Though it’s not known just how many plus-size influencers become irate when followers point out mistakes in their workout form and how to exercise with better technique, at least one made the news in late July, 2019: Whitney Way Thore.
Being that there are quite a few plus-size and even morbidly obese influencers for the so-called body positivity, we have to believe that Thore isn’t the only one who became offended at followers or transient visitors to her Instagram account giving her advice on workout technique.
It’s logical to assume that most of these sincere givers of advice are personal trainers or very experienced with strength training.
Who in their right mind wouldn’t welcome unsolicited advice on workout form?
As a former personal trainer, I myself wouldn’t mind some unasked-for advice on my deadlift form – being that I’ve been stuck at the same weight for months.
In a squat video posted by Thore, she even admitted to the unsteady form. This is kind of like a subtle way of seeking advice!
Yet she was offended! I read the advice; it was correct. And her form WAS bad.
Though she attributed this to her large stomach, this doesn’t mean she couldn’t benefit from some pointers!
Another plus-size influencer who expressed offense is Anna O’Brien. However, the weightlifting move she posted was that of a spontaneous decision to hold up several people at once.
A number of posts showed genuine concern over her knees and back with this stunt.
After posting snide responses to a few of these posts, Anna posted that she was blocking the unsolicited advice and warned that any future posters of such advice would get blocked.
How do you let something like this offend you?
Though Anna pointed out that the stunt was a whim and not a recurring routine, we have to wonder why the concern over her knees and back got to her so much.
Plus-Size Influencers Are Not Unique
As far as being “criticized” for workout technique, plus-size body-positive Instagrammers are not unique.
Certainly, it should dawn upon them that MANY Instagrammers – from stick-thin to rippling with muscle, from young to old, from beginner to seasoned bodybuilder – have received unsolicited advice on their workout technique.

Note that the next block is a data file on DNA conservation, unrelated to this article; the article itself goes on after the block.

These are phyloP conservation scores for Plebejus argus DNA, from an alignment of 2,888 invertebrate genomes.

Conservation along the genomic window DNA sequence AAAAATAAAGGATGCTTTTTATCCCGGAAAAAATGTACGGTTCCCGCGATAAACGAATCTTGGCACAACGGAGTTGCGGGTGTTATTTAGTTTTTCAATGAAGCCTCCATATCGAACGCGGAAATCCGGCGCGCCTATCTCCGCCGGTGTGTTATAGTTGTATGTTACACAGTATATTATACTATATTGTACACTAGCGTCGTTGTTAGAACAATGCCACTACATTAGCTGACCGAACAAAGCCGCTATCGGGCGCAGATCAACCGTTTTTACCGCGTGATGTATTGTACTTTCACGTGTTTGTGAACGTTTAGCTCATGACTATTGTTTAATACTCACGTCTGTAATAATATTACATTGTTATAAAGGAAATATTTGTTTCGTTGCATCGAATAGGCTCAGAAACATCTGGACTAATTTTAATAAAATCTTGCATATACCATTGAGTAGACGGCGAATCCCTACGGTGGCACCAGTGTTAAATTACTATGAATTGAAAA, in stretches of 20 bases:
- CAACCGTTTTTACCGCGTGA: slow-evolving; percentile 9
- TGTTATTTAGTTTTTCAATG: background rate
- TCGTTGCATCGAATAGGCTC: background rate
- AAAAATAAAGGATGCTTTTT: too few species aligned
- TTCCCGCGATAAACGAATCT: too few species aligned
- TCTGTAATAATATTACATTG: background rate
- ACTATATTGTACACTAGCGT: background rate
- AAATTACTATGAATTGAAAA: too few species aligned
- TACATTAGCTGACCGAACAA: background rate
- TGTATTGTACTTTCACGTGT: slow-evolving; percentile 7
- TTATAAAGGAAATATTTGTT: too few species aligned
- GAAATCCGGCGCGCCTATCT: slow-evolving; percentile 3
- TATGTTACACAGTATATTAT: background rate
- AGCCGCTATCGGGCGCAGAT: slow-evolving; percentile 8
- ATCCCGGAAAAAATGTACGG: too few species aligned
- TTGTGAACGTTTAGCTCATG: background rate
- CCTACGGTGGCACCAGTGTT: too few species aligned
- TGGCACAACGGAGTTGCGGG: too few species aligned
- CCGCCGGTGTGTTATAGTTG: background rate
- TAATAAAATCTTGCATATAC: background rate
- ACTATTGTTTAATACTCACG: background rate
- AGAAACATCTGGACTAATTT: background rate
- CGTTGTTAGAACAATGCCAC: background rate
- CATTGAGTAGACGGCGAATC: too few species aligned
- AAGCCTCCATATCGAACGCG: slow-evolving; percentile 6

The two moves that get the most attention, as far as form, are the back squat and deadlift.
However, followers or visitors who just happen to be personal trainers will also easily spot poor technique in the weighted walking lunge, biceps curl and pushup.
Thore went as far as pointing out a (alleged) peculiar phenomenon: Fat people are criticized for not exercising, but then when they do, they are criticized.
Nobody criticizes fat people for embracing the concept of exercise. But when a personal trainer or strength-and-conditioning coach spots poor form in a video – it’s their nature to post some advice.
This isn’t a criticism of the individual’s obesity. It’s merely some helpful tips!
Why is it difficult to believe that these same advice-givers would also offer some pointers to a thin person who’s executing poor or dangerous technique?
A personal trainer, coach or experienced strength-training enthusiast is either helpful or they’re not.
They’re looking at the form and technique, not the size of the person’s thighs or waist.
Relax. Nobody’s saying that plus-size people shouldn’t exercise. In fact, any fitness enthusiast will tell you that EVERY BODY needs to exercise.
If you’re a plus-size influencer who receives unsolicited advice on how to properly do a certain exercise – see this for what it actually is: helpful advice from an individual who’s passionate about fitness.
That same person very likely gives out unsolicited advice to thinner people as well.
Go here to read the full article about Whitney Way Thore’s response to sincere offers of advice on better workout technique.